Snow leopards are powerful and beautiful big cats, native to the mountains of central Asia. Insulated by thick hair and possessing wide, fur-covered feet that act as natural snowshoes, they are well adapted to their environment. Their long tails, which help in maintaining their incredible balance, double as blankets against severe cold.
The harsh conditions of the snow leopard’s natural habitat makes the animal hard to study, so researchers and wildlife experts and photographers plant recording devices near snow leopard ranges in hopes of getting some footage of them. Recently, one photographer got extremely lucky.
In February of this year, Matse Rangja found thirty seconds of video of a snow leopard on one of the cameras he’d hidden in China’s Burhan Budai Mountains. This is only the second time in eight years that he’s been able to capture the cat on film.
According to the World Wildlife Fund, about six thousand snow leopards remain. They are currently in dramatic decline because of killings by herders, who see the cats as threats to their domestic animals; poaching, driven by illegal trades in pelts and in body parts used for traditional medicines; vanishing habitats; and declining mammal prey.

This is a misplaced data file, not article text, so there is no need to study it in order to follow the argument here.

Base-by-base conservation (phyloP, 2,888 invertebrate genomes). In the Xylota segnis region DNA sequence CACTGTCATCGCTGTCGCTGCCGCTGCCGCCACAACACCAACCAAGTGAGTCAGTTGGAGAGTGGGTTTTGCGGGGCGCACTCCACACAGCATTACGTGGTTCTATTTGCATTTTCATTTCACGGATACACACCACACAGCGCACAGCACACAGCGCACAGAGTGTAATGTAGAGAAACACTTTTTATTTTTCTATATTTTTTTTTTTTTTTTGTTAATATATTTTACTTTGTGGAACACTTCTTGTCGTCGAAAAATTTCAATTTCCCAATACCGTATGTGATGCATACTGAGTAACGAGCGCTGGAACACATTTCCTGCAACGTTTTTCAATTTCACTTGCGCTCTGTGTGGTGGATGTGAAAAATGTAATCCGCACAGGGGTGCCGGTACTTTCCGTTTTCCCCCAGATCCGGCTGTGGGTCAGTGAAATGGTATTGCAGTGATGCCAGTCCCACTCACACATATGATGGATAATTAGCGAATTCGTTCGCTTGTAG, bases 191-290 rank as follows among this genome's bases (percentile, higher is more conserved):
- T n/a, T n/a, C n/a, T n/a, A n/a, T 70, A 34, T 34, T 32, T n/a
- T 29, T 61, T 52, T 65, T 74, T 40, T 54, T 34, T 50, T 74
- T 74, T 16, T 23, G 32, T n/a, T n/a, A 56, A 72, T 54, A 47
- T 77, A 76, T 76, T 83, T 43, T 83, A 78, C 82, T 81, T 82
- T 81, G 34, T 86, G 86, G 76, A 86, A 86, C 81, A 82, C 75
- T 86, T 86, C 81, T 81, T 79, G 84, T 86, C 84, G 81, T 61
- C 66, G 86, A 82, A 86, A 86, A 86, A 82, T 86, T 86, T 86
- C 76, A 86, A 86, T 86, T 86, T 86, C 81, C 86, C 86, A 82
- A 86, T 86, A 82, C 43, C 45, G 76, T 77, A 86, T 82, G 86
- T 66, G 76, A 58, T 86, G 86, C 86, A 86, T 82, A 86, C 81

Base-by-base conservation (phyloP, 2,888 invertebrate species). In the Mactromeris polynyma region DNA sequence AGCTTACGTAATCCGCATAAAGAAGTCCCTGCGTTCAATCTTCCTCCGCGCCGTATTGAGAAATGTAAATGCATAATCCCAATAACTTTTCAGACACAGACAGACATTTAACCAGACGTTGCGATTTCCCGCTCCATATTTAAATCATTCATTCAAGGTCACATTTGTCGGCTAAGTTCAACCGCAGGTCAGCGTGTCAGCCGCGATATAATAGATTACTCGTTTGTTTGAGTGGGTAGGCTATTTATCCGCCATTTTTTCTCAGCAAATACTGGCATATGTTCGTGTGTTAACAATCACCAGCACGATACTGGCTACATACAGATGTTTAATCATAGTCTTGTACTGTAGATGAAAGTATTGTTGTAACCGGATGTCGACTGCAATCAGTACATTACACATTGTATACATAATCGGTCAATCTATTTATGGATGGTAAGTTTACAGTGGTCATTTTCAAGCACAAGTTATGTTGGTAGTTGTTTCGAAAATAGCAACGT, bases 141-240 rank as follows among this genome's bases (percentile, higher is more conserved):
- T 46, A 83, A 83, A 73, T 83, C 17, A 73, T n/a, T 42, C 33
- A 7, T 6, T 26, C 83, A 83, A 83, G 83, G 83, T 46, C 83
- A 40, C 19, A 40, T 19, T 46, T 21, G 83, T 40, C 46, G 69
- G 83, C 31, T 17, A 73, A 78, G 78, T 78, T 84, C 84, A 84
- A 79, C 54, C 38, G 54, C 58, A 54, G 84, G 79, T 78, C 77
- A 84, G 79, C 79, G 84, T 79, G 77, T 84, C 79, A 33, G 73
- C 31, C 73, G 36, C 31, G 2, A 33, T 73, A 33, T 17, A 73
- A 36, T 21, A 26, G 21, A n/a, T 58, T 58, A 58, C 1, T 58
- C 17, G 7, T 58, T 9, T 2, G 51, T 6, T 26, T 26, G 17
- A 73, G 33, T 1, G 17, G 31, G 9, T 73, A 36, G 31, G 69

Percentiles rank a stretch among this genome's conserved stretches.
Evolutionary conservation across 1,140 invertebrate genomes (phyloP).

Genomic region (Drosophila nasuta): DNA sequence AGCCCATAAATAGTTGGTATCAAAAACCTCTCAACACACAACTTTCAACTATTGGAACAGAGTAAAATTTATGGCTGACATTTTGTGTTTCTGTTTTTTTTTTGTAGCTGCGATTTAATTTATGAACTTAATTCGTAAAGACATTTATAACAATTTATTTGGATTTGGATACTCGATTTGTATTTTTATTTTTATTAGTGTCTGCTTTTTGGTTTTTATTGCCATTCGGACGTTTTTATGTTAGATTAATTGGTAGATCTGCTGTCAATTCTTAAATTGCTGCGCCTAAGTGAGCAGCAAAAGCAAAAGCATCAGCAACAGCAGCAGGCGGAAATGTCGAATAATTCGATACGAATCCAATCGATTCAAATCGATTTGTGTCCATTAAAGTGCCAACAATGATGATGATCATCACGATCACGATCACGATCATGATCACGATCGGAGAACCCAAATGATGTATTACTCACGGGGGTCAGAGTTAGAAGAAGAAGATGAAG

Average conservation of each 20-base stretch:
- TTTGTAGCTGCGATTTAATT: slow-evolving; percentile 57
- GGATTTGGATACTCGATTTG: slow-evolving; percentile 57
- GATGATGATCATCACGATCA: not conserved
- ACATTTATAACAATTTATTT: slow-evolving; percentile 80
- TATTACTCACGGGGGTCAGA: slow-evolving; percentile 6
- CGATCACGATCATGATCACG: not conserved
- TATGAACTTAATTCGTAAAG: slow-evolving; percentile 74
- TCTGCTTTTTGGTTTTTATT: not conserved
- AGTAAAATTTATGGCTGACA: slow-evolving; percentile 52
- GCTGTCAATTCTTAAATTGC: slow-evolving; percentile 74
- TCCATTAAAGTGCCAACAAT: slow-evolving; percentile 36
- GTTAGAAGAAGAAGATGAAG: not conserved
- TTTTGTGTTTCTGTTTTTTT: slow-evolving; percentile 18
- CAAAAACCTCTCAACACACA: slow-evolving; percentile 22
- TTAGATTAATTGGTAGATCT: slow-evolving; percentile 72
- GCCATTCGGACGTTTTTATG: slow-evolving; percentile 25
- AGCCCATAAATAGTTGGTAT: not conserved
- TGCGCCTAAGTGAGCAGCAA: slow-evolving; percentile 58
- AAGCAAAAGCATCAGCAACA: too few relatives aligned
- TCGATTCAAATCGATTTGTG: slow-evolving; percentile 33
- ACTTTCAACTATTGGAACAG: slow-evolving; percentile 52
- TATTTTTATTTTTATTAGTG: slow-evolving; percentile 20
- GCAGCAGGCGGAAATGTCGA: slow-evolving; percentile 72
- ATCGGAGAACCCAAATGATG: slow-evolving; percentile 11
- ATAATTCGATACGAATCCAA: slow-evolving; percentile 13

Watch Matse Rangja’s rare footage below. Then, read about Natural Habitat Adventures’ new Mongolia snow leopard trip. Not only will you have the extraordinary opportunity to track this elusive cat with World Wildlife Fund scientists but you’ll also meet traditional nomadic herders who are community partners with the Snow Leopard Trust. Learn firsthand about their centuries-old lifestyle and customs and discover how they are pioneering methods for living in harmony with snow leopards, in the world they share.